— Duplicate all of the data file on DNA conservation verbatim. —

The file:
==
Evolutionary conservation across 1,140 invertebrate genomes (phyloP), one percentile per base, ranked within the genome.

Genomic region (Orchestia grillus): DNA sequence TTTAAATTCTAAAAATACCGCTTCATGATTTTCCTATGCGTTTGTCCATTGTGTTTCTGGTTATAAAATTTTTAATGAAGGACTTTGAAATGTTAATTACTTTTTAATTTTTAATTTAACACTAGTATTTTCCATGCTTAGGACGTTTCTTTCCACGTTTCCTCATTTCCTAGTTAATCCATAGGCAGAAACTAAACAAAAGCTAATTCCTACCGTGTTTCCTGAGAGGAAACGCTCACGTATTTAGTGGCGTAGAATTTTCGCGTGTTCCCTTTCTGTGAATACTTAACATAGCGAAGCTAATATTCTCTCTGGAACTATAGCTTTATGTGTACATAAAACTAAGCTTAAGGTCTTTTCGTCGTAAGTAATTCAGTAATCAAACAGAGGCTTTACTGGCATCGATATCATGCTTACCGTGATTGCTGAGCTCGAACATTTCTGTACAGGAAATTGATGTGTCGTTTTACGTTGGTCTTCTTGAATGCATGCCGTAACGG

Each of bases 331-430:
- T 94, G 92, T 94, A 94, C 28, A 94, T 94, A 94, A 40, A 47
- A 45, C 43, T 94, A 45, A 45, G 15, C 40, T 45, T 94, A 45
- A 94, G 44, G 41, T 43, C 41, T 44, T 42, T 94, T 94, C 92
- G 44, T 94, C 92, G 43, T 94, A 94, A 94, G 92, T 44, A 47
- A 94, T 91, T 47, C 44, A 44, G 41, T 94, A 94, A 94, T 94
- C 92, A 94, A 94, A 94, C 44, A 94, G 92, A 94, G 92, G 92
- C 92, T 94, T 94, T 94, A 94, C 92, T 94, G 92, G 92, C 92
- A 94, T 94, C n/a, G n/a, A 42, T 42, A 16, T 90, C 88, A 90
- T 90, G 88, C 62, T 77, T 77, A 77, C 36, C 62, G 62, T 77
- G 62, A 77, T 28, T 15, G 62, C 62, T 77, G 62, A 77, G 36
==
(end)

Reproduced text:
Evolutionary conservation across 1,140 invertebrate genomes (phyloP), one percentile per base, ranked within the genome.

Genomic region (Orchestia grillus): DNA sequence TTTAAATTCTAAAAATACCGCTTCATGATTTTCCTATGCGTTTGTCCATTGTGTTTCTGGTTATAAAATTTTTAATGAAGGACTTTGAAATGTTAATTACTTTTTAATTTTTAATTTAACACTAGTATTTTCCATGCTTAGGACGTTTCTTTCCACGTTTCCTCATTTCCTAGTTAATCCATAGGCAGAAACTAAACAAAAGCTAATTCCTACCGTGTTTCCTGAGAGGAAACGCTCACGTATTTAGTGGCGTAGAATTTTCGCGTGTTCCCTTTCTGTGAATACTTAACATAGCGAAGCTAATATTCTCTCTGGAACTATAGCTTTATGTGTACATAAAACTAAGCTTAAGGTCTTTTCGTCGTAAGTAATTCAGTAATCAAACAGAGGCTTTACTGGCATCGATATCATGCTTACCGTGATTGCTGAGCTCGAACATTTCTGTACAGGAAATTGATGTGTCGTTTTACGTTGGTCTTCTTGAATGCATGCCGTAACGG

Each of bases 331-430:
- T 94, G 92, T 94, A 94, C 28, A 94, T 94, A 94, A 40, A 47
- A 45, C 43, T 94, A 45, A 45, G 15, C 40, T 45, T 94, A 45
- A 94, G 44, G 41, T 43, C 41, T 44, T 42, T 94, T 94, C 92
- G 44, T 94, C 92, G 43, T 94, A 94, A 94, G 92, T 44, A 47
- A 94, T 91, T 47, C 44, A 44, G 41, T 94, A 94, A 94, T 94
- C 92, A 94, A 94, A 94, C 44, A 94, G 92, A 94, G 92, G 92
- C 92, T 94, T 94, T 94, A 94, C 92, T 94, G 92, G 92, C 92
- A 94, T 94, C n/a, G n/a, A 42, T 42, A 16, T 90, C 88, A 90
- T 90, G 88, C 62, T 77, T 77, A 77, C 36, C 62, G 62, T 77
- G 62, A 77, T 28, T 15, G 62, C 62, T 77, G 62, A 77, G 36